The tension and strain caused by dispatcher stress affects your relationships both on and off the job. If you’re experiencing burnout at work, the distance and disconnection you feel quickly gets spread to the home. Fights are often caused by a short fuse after a rough day on the phones and then not enough fun time.
Do you feel like you have very little time for yourself? Do you give your time away to things that you’d rather not do? Do you have trouble saying “No” to people?
If you answered “Yes” to any of these questions, you may be nurturing a dysfunctional relationship with your life outside of work.
In my darkest days at the dispatch center, I blamed all of my stress and tension on the job. I thought that as soon as I left the job, I’d be better. I wouldn’t have to work two jobs anymore, I’d have more time to spend with my girlfriend, and I wouldn’t have to speak to crazy callers. This sounded great!
So I kept working on my side business and kept trudging into the dispatch center most days, too. Then came a revelation.
After about two weeks of taking ten minutes for myself every day to sit and breathe, I started to notice that my relationship with my girlfriend was no longer good for either of us. We broke up.
Then I noticed that my relationship with my business partner was making life more difficult than it was improving things. I didn’t know this until after I broke up with my girlfriend. I had given all of my free time to the business project because, as long as I had work to do, I didn’t have to spend time with her.
I had been blindly devoted to a failing business venture because it helped me escape my relationship! When you’re not clear about how your relationships outside of work are helping or hurting you, you may fall into traps of self-deception like I did.
After making the break with my girlfriend and my business partner—both things that were not helping my stress levels—my relationship with my work improved dramatically. I became more present with callers. I was nicer to coworkers. I started having fun again.
It took courage, though, to bust out of the old relationships. Even if you’re uncomfortable with where you are, there’s familiarity in that discomfort. You choose the familiar discomfort over the mystery of the unknown because at least you can count on what you know.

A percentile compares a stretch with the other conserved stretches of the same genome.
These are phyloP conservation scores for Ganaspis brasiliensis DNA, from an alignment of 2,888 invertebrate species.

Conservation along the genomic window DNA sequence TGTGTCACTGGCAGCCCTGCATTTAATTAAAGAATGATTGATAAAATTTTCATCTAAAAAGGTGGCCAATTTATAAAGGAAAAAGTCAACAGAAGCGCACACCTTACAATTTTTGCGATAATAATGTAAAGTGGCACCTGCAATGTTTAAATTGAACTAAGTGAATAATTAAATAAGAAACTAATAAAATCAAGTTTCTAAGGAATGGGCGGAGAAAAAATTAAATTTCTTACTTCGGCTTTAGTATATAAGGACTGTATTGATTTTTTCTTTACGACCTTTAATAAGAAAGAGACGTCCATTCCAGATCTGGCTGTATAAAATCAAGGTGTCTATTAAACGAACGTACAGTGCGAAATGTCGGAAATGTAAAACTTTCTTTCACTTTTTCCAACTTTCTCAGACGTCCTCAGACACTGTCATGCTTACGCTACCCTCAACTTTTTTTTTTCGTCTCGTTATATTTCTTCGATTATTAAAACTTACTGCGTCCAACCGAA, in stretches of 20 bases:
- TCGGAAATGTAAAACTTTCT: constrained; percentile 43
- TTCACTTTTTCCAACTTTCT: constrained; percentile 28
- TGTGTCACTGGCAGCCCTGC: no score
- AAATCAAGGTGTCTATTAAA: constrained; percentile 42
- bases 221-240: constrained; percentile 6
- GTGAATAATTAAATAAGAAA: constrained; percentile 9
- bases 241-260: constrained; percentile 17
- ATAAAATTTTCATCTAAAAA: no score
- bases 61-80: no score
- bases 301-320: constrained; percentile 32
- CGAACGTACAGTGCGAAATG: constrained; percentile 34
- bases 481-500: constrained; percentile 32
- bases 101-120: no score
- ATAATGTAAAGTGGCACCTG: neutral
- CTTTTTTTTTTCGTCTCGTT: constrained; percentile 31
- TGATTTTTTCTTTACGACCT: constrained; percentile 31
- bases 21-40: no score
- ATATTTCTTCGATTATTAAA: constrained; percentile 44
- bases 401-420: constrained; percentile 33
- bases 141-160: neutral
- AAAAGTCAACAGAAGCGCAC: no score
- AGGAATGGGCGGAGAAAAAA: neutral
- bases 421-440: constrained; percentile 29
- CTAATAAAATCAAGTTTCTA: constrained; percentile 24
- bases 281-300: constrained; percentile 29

Chronic stress causes you to see the world through the lens of lack and limitation. Instead of seeing what’s possible if you were to break free from the old way, you just stay where you are, stuck.
Evaluating the relationships you have outside of work is just as important, and perhaps more important, than evaluating your relationship to work. And by relationships outside of work, this doesn’t only mean to people. How are your hobbies? How is your fun level? What about your downtime, or your relationship to being a parent, son, friend?
Your relationships and the way you feel about them are telling you something valuable about where you’re at. Once you know where you are, and have a vision for where you’d like to be, it’s time to take action!
What’s something you can do for YOU, today?
About the Author:
Adam Timm is the president and founder of The Healthy Dispatcher. A 9-1-1 telecommunicator with the Los Angeles Police Department for over a decade, Adam now provides leadership training and consulting to PSAPs around the country. He is the author of three books, including the popular, Dispatcher Stress: 50 Lessons on Beating the Burnout, and, “People Driven Leadership: How the Best 9-1-1 Centers Inspire Positive Change,” both available on Amazon.com.
For more articles visit: https://thehealthydispatcher.